What is “DevOps”?


This is an interesting question I love to engage with customers on. There are always such a wide range on answers based on their own professional experience and skillsets. I’d even go as far as saying there are those that believe “DevOps” was never really a position or that “DevOps” has now evolved into something else. This article is an attempt to answer What is DevOps from my own personal prospective and opinion.

There is no RIGHT Answer

First thing one has to realize, as with many things within software development (and life for that matter), there is no absolute right answer. This is critical when attempting to have any conversation with someone on the subject matter.

I’ve seen customers simply define “DevOps” as the team responsible for maintaining Azure DevOps and on the other end of the spectrum others define “DevOps” has inherit in everything which they develop and no need to even talk about the term “DevOps”.


I might be biased; however, I have always felt the definition Microsoft created isn’t a bad one:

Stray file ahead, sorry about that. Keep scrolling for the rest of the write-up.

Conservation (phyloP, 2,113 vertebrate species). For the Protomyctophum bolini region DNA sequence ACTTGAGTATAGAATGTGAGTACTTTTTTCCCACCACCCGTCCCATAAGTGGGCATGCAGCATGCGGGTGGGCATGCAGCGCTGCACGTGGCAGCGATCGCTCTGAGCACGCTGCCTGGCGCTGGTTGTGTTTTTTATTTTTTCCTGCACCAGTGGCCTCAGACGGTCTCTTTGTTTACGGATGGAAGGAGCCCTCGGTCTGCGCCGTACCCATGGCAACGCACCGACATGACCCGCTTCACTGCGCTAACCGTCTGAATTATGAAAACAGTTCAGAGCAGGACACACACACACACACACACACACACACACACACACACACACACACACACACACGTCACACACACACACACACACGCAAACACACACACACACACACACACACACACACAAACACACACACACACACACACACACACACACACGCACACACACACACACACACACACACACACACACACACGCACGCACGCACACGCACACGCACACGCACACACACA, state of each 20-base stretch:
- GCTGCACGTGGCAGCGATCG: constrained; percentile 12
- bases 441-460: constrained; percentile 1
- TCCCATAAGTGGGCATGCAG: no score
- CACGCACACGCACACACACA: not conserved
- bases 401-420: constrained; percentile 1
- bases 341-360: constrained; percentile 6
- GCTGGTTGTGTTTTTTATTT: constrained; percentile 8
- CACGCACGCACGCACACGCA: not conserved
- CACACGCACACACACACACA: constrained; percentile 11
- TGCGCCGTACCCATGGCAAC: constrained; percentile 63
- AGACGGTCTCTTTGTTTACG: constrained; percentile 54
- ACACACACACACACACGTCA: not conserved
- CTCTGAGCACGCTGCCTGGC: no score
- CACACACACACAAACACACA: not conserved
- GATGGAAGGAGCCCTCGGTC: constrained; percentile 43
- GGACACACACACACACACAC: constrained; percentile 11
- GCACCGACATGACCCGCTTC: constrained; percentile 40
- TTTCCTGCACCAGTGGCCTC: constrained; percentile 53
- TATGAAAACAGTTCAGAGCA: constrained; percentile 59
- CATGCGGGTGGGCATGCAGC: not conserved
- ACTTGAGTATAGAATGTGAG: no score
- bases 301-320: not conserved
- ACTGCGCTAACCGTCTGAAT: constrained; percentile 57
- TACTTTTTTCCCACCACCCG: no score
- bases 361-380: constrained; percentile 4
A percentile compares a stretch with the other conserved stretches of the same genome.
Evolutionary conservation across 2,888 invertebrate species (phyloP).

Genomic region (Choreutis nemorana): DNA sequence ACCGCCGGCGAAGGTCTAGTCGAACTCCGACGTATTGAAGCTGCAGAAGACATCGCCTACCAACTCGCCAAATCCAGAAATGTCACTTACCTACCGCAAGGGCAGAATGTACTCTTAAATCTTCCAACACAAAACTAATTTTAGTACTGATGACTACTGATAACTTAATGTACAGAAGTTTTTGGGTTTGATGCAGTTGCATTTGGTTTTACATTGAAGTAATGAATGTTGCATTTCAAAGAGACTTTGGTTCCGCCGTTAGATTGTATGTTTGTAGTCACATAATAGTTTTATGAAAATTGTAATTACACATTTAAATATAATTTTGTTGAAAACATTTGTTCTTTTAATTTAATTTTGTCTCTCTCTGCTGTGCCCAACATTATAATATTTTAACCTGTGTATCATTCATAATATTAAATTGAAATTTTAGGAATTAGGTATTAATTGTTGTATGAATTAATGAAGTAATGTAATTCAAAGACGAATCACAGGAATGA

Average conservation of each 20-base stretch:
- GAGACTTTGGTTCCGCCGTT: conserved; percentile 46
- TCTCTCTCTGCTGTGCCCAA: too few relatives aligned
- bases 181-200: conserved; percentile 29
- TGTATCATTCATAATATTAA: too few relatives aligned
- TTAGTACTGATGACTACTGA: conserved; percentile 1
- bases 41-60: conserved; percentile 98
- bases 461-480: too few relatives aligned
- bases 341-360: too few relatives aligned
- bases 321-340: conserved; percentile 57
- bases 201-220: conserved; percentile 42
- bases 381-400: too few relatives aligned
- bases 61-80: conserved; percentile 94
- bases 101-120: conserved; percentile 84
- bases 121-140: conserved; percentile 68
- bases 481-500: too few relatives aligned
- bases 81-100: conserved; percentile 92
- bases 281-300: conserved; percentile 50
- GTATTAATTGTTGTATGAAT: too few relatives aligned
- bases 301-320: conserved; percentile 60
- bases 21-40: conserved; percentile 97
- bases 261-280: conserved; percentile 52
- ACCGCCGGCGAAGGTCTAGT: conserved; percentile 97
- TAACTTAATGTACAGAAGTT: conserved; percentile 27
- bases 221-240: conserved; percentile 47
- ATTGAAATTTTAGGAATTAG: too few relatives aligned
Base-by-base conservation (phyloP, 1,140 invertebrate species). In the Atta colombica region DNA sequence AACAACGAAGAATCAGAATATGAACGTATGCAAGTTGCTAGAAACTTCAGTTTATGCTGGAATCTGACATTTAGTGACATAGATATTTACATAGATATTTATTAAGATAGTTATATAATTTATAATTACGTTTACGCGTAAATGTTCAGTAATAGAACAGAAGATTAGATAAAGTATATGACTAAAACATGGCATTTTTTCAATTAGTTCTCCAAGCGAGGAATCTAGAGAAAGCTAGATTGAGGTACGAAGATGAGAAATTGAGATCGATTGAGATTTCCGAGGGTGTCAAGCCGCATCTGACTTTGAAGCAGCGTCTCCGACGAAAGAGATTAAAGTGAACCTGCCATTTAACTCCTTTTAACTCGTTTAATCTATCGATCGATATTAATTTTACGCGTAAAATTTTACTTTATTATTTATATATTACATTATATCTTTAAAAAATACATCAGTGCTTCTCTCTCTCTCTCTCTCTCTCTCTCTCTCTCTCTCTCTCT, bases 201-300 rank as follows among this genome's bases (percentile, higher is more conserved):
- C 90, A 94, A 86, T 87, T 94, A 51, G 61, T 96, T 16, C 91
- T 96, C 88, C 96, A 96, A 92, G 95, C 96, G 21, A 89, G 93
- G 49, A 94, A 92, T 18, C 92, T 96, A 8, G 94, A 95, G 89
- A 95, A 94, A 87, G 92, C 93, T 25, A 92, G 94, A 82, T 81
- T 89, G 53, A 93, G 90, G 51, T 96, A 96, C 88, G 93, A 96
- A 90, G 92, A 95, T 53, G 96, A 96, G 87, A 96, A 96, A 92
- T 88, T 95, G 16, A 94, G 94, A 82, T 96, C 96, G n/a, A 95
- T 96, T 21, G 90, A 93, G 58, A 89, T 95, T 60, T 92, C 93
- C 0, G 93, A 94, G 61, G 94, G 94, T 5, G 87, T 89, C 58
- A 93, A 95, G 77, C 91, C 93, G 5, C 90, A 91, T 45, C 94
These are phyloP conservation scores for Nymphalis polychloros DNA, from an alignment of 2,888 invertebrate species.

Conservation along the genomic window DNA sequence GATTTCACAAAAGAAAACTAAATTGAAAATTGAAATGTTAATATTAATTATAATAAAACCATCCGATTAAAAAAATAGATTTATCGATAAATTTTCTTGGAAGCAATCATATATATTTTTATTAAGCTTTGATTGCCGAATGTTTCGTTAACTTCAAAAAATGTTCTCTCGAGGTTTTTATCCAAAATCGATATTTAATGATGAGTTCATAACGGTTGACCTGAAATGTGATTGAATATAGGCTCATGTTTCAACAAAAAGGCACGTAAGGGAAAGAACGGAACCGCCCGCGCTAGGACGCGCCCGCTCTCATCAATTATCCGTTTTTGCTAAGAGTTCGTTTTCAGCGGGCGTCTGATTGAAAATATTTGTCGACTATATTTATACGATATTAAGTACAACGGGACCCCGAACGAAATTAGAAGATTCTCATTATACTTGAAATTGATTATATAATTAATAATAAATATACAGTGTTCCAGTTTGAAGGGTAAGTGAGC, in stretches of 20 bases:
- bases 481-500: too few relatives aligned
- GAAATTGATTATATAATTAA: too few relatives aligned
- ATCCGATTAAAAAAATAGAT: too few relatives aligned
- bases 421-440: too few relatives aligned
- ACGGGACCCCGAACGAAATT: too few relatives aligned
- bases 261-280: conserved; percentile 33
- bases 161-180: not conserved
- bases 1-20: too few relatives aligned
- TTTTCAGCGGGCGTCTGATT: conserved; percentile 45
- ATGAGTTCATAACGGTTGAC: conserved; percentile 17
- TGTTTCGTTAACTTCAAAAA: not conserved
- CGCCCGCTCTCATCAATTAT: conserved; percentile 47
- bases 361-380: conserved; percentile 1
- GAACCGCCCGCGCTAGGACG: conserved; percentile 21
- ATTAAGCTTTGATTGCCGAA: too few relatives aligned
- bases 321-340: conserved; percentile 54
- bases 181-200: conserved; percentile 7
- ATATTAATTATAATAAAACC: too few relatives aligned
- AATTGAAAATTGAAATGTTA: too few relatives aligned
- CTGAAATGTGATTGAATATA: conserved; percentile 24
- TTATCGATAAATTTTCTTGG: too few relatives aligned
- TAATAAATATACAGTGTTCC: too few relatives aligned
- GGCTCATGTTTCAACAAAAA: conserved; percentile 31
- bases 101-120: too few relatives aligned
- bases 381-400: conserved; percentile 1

A compound of development (Dev) and operations (Ops), DevOps is the union of people, process, and technology to continually provide value to customers.

This definition is broad enough that it is open to interpretation and adoption within any organization. The only addition I would make is there is a lack of emphasis on the “shift left” focus.

For those unaware “shift left’ is terminology used to reference pushing software development activities from the right side of a traditional software delivery lifecycle to the left where more development occurs.

Reduce Speed to Value

What this comes down to is how to reduces the speed to value for the customer. Sounds similar to Agile right? While DevOps, to me, is the technical equivalent or process which pushes Agile. This may involve such activities as giving more power to developers, increasing efficiency of such activities like build and deploy, and automating day to day operations.

Where to Get Started?

Every organization is going to look slightly different; however, here are some bullet points which could help “kick start” DevOps:

  • Infrastrucure as Code
  • Infrastructure as Code and Application Code built and maintained by the same team as well as deployed together
  • Focus on decreasing build times
  • Shorten response to failures via automation
  • Quicker alert of any potential issues


DevOps can mean a lot to a lot of different teams and individuals. At the end of the day I always bring it back to that “DevOps” is whatever process and technologies can be implemented to get a higher product out the door faster.